‘Where History says little, Fiction may say much’ (Anna Barbauld): the historical novel in women’s hands in the mid-twentieth century

Publication year

Summary from the introduction:

Kathryn Sutherland sets the scene in her account of women writers of historical novels in the early to mid-twentieth century, revealing how the historical novel became a space for women writers and readers to challenge orthodox historical records. (10)


To be taken seriously, writers of historical fiction still seek to align their contributions with ‘novel’ rather than ‘romance’. (22)


Eileen Power, who read history at Girton College, Cambridge from 1907 to 1910 and later studied at the London School of Economics, was one of the great pioneering social historians. [...] Power understood that combining the perspectives of history and literature was a route to reclaiming a past yet unwritten – a past unacknowledged because under-imagined. (23)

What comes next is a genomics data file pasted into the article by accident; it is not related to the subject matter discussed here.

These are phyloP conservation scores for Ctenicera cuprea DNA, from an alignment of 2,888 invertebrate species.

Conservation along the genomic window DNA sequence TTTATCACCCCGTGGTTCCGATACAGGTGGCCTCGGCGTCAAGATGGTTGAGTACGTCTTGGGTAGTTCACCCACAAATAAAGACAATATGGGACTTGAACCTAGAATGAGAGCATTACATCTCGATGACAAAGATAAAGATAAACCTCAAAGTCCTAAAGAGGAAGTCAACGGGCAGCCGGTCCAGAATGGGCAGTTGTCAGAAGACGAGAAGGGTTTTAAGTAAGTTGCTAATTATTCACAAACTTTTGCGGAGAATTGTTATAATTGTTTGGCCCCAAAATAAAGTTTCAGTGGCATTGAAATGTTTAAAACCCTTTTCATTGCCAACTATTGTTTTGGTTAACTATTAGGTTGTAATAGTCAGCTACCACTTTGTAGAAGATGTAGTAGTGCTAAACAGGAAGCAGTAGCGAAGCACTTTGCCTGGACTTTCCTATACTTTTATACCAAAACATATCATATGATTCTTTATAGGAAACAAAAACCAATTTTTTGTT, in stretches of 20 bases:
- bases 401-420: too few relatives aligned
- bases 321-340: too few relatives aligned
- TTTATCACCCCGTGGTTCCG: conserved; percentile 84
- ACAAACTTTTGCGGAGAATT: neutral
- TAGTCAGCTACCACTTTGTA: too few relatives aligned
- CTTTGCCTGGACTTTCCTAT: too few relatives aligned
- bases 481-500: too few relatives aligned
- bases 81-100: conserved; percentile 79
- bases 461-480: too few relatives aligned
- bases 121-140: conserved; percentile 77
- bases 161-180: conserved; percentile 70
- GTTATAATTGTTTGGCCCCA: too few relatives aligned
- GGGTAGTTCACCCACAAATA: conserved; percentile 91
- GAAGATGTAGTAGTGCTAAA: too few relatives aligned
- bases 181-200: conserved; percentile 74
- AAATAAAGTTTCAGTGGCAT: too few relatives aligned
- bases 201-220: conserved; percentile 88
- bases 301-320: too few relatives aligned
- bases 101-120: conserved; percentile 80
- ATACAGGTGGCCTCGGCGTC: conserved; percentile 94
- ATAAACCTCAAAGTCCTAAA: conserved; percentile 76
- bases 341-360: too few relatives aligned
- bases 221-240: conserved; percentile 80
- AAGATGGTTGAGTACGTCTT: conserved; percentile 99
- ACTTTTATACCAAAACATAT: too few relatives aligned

Finding history in Austen rather than her contemporary Scott, Heyer – like the social historians George and Power and the economic historians Pinchbeck and Clark – finds history where it is supposed not to be. One reason Austen was recommended as wartime reading, given to soldiers in the trenches in 1914–18 and to those returning home suffering from what we would now identify as post-traumatic stress disorders, is because it was widely assumed that nothing happens in her novels. Austen was safe to read because she would not excite or over-stimulate the reader; above all, she was disengaged from public events. (27)